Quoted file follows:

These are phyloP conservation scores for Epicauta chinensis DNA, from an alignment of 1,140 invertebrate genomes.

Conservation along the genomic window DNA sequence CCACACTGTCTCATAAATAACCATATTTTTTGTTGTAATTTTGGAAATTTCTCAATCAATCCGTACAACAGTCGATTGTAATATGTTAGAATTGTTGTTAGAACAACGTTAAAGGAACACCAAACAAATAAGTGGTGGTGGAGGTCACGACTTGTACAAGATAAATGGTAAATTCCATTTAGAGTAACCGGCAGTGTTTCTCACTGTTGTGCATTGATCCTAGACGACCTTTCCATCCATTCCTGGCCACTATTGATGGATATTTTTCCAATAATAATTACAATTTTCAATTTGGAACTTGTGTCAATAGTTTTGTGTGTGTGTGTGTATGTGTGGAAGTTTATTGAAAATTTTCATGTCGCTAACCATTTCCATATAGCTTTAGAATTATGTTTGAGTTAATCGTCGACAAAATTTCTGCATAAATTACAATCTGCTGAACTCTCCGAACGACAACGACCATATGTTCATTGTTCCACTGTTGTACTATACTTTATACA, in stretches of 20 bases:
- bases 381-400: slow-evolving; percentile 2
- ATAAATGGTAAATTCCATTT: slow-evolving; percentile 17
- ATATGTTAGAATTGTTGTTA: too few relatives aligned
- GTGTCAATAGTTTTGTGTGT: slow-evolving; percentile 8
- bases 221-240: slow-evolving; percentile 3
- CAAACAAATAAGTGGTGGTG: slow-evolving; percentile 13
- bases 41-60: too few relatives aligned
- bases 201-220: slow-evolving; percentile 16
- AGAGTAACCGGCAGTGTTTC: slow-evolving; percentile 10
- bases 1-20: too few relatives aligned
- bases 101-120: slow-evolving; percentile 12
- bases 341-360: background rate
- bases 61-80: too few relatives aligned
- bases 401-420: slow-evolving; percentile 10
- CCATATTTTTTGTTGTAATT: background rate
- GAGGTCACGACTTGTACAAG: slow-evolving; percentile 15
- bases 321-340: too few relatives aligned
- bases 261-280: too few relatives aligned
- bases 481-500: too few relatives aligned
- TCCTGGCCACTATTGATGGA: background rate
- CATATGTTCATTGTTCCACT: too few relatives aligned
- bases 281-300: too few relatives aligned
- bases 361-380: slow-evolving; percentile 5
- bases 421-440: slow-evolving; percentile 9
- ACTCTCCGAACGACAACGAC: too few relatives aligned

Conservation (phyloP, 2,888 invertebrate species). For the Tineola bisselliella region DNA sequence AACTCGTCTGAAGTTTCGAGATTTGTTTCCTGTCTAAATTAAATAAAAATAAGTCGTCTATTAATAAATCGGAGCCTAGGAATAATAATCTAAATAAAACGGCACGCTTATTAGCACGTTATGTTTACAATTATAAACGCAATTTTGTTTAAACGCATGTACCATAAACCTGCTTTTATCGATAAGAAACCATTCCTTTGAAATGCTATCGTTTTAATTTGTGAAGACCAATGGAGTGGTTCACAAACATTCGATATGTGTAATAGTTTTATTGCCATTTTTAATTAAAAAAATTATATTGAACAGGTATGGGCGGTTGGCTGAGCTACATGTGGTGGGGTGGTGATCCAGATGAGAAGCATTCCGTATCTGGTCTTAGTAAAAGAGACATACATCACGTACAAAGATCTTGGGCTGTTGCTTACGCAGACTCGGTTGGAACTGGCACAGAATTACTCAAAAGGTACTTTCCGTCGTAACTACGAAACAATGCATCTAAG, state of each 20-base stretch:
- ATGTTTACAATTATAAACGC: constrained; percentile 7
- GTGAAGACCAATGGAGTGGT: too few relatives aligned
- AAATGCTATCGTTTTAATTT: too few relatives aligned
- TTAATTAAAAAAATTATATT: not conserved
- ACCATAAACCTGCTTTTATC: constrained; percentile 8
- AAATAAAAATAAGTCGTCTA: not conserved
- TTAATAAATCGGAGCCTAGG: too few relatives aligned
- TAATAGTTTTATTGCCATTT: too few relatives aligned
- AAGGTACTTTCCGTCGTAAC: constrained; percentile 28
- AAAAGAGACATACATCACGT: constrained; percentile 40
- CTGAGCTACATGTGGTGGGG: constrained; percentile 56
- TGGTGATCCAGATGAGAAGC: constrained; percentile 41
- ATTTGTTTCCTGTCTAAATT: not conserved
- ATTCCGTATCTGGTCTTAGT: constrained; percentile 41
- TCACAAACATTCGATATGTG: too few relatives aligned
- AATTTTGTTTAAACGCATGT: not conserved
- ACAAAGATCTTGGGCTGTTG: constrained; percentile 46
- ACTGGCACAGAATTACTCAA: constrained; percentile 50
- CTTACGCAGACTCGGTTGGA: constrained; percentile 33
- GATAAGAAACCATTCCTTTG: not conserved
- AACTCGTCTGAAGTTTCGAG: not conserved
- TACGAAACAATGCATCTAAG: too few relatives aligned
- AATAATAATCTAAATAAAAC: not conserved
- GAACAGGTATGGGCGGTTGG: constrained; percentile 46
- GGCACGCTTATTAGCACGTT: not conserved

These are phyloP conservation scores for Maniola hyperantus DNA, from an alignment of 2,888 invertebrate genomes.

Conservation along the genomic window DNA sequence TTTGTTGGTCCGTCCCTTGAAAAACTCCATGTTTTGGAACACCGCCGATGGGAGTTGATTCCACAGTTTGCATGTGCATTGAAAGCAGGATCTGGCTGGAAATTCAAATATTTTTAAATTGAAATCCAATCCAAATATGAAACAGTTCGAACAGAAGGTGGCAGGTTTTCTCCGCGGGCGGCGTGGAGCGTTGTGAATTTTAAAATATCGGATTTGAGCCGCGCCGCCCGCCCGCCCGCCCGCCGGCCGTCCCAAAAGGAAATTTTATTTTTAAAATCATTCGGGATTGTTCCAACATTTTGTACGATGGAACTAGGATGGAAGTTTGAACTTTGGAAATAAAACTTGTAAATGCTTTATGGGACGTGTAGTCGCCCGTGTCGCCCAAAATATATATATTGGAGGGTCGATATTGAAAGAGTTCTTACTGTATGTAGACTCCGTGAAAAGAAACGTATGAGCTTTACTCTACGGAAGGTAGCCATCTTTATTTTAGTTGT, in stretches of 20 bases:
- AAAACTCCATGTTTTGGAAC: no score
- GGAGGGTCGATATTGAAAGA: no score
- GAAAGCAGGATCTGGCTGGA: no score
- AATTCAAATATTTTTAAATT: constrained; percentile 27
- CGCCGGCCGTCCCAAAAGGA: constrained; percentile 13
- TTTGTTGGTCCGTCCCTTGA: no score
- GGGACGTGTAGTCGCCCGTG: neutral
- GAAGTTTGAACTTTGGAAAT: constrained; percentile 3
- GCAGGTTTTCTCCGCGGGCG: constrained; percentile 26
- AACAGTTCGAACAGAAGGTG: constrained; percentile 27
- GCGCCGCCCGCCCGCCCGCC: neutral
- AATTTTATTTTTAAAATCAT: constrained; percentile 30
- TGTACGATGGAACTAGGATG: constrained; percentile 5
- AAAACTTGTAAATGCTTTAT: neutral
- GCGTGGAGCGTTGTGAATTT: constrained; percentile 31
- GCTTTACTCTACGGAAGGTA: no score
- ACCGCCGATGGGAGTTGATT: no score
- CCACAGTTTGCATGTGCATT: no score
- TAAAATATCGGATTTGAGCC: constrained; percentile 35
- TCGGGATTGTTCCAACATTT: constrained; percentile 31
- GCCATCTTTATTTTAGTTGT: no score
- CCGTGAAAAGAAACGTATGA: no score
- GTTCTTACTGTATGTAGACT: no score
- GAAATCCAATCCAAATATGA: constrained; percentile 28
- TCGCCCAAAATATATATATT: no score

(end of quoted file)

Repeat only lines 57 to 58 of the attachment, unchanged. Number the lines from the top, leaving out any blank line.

- GGAGGGTCGATATTGAAAGA: no score
- GAAAGCAGGATCTGGCTGGA: no score